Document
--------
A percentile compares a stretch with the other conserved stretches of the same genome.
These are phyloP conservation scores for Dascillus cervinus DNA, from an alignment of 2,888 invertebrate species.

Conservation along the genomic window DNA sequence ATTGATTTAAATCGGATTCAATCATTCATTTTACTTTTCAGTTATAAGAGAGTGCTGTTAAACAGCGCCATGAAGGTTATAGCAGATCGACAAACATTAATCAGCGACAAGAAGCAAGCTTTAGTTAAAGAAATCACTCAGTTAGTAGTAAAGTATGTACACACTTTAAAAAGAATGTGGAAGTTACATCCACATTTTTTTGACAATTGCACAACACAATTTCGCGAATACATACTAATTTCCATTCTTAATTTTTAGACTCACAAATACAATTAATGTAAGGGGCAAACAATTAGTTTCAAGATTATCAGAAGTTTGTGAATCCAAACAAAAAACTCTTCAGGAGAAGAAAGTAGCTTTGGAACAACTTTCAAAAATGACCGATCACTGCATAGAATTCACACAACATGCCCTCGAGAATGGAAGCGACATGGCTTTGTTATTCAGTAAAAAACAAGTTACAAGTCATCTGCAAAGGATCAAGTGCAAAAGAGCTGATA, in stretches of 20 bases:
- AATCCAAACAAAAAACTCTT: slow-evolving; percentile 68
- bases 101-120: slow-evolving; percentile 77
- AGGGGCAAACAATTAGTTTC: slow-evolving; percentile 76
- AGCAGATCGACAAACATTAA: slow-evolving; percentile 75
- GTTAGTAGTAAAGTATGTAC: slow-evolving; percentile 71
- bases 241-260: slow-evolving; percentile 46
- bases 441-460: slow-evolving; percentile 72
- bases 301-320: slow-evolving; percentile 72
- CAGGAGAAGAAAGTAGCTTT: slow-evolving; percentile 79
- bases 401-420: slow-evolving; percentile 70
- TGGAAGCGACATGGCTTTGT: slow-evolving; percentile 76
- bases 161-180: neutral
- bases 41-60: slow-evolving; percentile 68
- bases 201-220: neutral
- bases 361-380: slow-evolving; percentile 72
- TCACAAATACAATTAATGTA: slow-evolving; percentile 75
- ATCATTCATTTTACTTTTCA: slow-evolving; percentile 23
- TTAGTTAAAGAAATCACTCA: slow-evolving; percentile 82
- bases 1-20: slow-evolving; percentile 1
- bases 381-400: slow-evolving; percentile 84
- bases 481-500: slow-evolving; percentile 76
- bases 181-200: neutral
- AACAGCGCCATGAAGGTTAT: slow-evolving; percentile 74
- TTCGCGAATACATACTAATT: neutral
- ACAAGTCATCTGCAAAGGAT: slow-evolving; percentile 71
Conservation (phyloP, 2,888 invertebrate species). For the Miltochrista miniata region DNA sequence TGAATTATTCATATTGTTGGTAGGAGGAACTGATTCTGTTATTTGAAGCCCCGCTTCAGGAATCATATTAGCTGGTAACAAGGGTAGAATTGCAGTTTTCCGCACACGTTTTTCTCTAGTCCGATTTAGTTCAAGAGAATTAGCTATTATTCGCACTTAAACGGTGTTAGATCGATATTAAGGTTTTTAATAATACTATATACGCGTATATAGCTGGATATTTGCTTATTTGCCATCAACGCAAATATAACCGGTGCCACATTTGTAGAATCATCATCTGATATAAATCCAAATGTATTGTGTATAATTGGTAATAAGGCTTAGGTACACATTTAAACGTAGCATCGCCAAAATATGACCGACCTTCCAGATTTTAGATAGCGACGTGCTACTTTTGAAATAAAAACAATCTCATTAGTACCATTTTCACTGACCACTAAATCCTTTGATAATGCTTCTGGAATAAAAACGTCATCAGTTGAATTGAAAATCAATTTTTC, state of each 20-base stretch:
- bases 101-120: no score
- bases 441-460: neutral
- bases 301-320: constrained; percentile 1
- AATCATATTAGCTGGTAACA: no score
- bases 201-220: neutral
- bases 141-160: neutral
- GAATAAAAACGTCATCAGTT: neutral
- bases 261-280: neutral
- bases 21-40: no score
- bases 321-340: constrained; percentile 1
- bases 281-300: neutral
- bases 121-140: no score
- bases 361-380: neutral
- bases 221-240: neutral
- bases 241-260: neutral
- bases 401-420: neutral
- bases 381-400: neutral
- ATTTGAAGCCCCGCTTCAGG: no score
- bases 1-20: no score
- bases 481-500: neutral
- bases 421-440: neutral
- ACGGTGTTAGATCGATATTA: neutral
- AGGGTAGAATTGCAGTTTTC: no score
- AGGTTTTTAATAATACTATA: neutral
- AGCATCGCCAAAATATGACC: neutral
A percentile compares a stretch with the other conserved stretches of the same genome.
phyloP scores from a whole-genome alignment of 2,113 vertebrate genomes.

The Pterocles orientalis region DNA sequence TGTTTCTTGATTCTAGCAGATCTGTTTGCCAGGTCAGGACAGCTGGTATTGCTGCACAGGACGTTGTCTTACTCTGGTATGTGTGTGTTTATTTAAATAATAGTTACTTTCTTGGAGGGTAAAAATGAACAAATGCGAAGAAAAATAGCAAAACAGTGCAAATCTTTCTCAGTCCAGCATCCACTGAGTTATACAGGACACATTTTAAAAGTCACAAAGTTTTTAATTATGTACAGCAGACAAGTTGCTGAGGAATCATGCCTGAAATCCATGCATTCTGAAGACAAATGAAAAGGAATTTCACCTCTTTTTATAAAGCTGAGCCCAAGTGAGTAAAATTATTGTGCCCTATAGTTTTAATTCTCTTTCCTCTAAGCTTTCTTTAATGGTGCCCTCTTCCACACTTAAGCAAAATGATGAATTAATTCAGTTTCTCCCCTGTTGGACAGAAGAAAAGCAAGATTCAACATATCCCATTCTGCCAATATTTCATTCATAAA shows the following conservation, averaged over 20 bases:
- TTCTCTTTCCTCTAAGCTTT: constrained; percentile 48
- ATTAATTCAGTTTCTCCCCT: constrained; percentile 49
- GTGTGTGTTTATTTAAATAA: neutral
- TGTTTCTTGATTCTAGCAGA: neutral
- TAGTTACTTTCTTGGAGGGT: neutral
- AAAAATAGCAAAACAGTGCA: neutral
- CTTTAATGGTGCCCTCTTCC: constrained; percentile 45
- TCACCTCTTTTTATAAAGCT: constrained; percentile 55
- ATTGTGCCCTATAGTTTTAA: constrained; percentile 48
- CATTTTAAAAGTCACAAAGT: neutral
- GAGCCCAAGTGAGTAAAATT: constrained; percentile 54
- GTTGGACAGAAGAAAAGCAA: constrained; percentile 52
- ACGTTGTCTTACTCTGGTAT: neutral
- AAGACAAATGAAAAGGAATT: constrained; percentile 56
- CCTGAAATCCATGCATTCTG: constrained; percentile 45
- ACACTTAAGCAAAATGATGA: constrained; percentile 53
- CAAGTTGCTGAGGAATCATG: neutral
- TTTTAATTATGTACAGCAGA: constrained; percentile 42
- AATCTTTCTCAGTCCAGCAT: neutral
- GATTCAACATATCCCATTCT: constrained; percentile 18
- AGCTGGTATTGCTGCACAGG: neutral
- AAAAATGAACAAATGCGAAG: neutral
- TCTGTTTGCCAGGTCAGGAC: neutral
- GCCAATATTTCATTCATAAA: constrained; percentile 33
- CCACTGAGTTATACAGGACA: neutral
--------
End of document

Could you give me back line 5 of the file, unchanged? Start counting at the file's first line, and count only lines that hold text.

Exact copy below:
- bases 101-120: slow-evolving; percentile 77